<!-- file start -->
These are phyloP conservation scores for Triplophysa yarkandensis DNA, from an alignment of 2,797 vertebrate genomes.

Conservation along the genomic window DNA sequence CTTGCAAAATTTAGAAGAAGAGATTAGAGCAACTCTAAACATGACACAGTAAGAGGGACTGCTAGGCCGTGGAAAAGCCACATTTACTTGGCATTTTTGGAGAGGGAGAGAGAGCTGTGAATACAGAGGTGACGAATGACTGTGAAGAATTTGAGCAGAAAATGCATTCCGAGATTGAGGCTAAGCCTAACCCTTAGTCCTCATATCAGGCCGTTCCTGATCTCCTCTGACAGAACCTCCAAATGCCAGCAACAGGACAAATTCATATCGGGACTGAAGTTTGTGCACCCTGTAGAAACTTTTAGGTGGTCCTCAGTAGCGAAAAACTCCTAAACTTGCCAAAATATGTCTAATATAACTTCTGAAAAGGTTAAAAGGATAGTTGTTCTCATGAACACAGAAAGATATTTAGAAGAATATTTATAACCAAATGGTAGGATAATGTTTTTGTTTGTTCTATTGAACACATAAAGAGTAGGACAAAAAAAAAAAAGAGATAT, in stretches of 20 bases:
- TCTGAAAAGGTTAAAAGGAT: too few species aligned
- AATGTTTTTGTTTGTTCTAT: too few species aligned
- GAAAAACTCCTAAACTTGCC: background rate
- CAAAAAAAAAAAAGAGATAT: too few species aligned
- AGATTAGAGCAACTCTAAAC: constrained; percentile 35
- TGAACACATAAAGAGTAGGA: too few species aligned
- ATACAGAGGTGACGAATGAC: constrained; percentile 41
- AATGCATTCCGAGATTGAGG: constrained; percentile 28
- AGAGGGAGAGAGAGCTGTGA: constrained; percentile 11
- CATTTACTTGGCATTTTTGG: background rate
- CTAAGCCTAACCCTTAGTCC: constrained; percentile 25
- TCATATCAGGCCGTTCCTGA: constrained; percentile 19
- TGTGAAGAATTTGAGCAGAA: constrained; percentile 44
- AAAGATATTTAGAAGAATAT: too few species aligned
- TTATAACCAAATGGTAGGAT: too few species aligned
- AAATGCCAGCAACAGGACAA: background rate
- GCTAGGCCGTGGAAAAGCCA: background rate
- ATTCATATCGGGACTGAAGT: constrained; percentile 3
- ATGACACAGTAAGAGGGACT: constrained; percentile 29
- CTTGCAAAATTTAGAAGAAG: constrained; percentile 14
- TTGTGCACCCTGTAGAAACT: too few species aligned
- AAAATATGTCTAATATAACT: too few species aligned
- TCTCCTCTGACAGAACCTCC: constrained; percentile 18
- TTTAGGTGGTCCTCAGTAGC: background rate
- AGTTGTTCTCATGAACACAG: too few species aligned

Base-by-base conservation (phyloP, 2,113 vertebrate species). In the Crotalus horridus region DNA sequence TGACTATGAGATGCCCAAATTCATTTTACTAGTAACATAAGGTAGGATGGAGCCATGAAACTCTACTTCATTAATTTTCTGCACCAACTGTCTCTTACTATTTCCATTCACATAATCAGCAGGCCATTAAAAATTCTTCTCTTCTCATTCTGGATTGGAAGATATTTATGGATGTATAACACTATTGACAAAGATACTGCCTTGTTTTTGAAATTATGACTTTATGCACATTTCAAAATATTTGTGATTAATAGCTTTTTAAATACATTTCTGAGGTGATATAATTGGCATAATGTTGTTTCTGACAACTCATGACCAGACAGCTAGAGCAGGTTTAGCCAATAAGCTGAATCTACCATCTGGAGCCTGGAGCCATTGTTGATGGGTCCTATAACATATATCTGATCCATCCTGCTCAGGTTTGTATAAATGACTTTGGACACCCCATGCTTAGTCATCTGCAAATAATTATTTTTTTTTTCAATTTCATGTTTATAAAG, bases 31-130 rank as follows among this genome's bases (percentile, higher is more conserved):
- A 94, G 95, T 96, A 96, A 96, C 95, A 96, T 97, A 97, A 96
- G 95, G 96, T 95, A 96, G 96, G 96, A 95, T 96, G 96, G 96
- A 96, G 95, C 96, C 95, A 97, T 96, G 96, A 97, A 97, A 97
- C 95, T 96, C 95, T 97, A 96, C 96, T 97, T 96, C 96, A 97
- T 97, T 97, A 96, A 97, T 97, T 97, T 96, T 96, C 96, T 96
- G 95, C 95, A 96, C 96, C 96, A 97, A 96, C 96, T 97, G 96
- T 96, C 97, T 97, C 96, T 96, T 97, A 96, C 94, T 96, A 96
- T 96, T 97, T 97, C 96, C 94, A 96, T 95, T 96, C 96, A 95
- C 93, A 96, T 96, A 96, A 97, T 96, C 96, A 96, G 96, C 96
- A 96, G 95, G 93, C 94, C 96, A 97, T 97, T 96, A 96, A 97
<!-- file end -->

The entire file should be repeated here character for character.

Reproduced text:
These are phyloP conservation scores for Triplophysa yarkandensis DNA, from an alignment of 2,797 vertebrate genomes.

Conservation along the genomic window DNA sequence CTTGCAAAATTTAGAAGAAGAGATTAGAGCAACTCTAAACATGACACAGTAAGAGGGACTGCTAGGCCGTGGAAAAGCCACATTTACTTGGCATTTTTGGAGAGGGAGAGAGAGCTGTGAATACAGAGGTGACGAATGACTGTGAAGAATTTGAGCAGAAAATGCATTCCGAGATTGAGGCTAAGCCTAACCCTTAGTCCTCATATCAGGCCGTTCCTGATCTCCTCTGACAGAACCTCCAAATGCCAGCAACAGGACAAATTCATATCGGGACTGAAGTTTGTGCACCCTGTAGAAACTTTTAGGTGGTCCTCAGTAGCGAAAAACTCCTAAACTTGCCAAAATATGTCTAATATAACTTCTGAAAAGGTTAAAAGGATAGTTGTTCTCATGAACACAGAAAGATATTTAGAAGAATATTTATAACCAAATGGTAGGATAATGTTTTTGTTTGTTCTATTGAACACATAAAGAGTAGGACAAAAAAAAAAAAGAGATAT, in stretches of 20 bases:
- TCTGAAAAGGTTAAAAGGAT: too few species aligned
- AATGTTTTTGTTTGTTCTAT: too few species aligned
- GAAAAACTCCTAAACTTGCC: background rate
- CAAAAAAAAAAAAGAGATAT: too few species aligned
- AGATTAGAGCAACTCTAAAC: constrained; percentile 35
- TGAACACATAAAGAGTAGGA: too few species aligned
- ATACAGAGGTGACGAATGAC: constrained; percentile 41
- AATGCATTCCGAGATTGAGG: constrained; percentile 28
- AGAGGGAGAGAGAGCTGTGA: constrained; percentile 11
- CATTTACTTGGCATTTTTGG: background rate
- CTAAGCCTAACCCTTAGTCC: constrained; percentile 25
- TCATATCAGGCCGTTCCTGA: constrained; percentile 19
- TGTGAAGAATTTGAGCAGAA: constrained; percentile 44
- AAAGATATTTAGAAGAATAT: too few species aligned
- TTATAACCAAATGGTAGGAT: too few species aligned
- AAATGCCAGCAACAGGACAA: background rate
- GCTAGGCCGTGGAAAAGCCA: background rate
- ATTCATATCGGGACTGAAGT: constrained; percentile 3
- ATGACACAGTAAGAGGGACT: constrained; percentile 29
- CTTGCAAAATTTAGAAGAAG: constrained; percentile 14
- TTGTGCACCCTGTAGAAACT: too few species aligned
- AAAATATGTCTAATATAACT: too few species aligned
- TCTCCTCTGACAGAACCTCC: constrained; percentile 18
- TTTAGGTGGTCCTCAGTAGC: background rate
- AGTTGTTCTCATGAACACAG: too few species aligned

Base-by-base conservation (phyloP, 2,113 vertebrate species). In the Crotalus horridus region DNA sequence TGACTATGAGATGCCCAAATTCATTTTACTAGTAACATAAGGTAGGATGGAGCCATGAAACTCTACTTCATTAATTTTCTGCACCAACTGTCTCTTACTATTTCCATTCACATAATCAGCAGGCCATTAAAAATTCTTCTCTTCTCATTCTGGATTGGAAGATATTTATGGATGTATAACACTATTGACAAAGATACTGCCTTGTTTTTGAAATTATGACTTTATGCACATTTCAAAATATTTGTGATTAATAGCTTTTTAAATACATTTCTGAGGTGATATAATTGGCATAATGTTGTTTCTGACAACTCATGACCAGACAGCTAGAGCAGGTTTAGCCAATAAGCTGAATCTACCATCTGGAGCCTGGAGCCATTGTTGATGGGTCCTATAACATATATCTGATCCATCCTGCTCAGGTTTGTATAAATGACTTTGGACACCCCATGCTTAGTCATCTGCAAATAATTATTTTTTTTTTCAATTTCATGTTTATAAAG, bases 31-130 rank as follows among this genome's bases (percentile, higher is more conserved):
- A 94, G 95, T 96, A 96, A 96, C 95, A 96, T 97, A 97, A 96
- G 95, G 96, T 95, A 96, G 96, G 96, A 95, T 96, G 96, G 96
- A 96, G 95, C 96, C 95, A 97, T 96, G 96, A 97, A 97, A 97
- C 95, T 96, C 95, T 97, A 96, C 96, T 97, T 96, C 96, A 97
- T 97, T 97, A 96, A 97, T 97, T 97, T 96, T 96, C 96, T 96
- G 95, C 95, A 96, C 96, C 96, A 97, A 96, C 96, T 97, G 96
- T 96, C 97, T 97, C 96, T 96, T 97, A 96, C 94, T 96, A 96
- T 96, T 97, T 97, C 96, C 94, A 96, T 95, T 96, C 96, A 95
- C 93, A 96, T 96, A 96, A 97, T 96, C 96, A 96, G 96, C 96
- A 96, G 95, G 93, C 94, C 96, A 97, T 97, T 96, A 96, A 97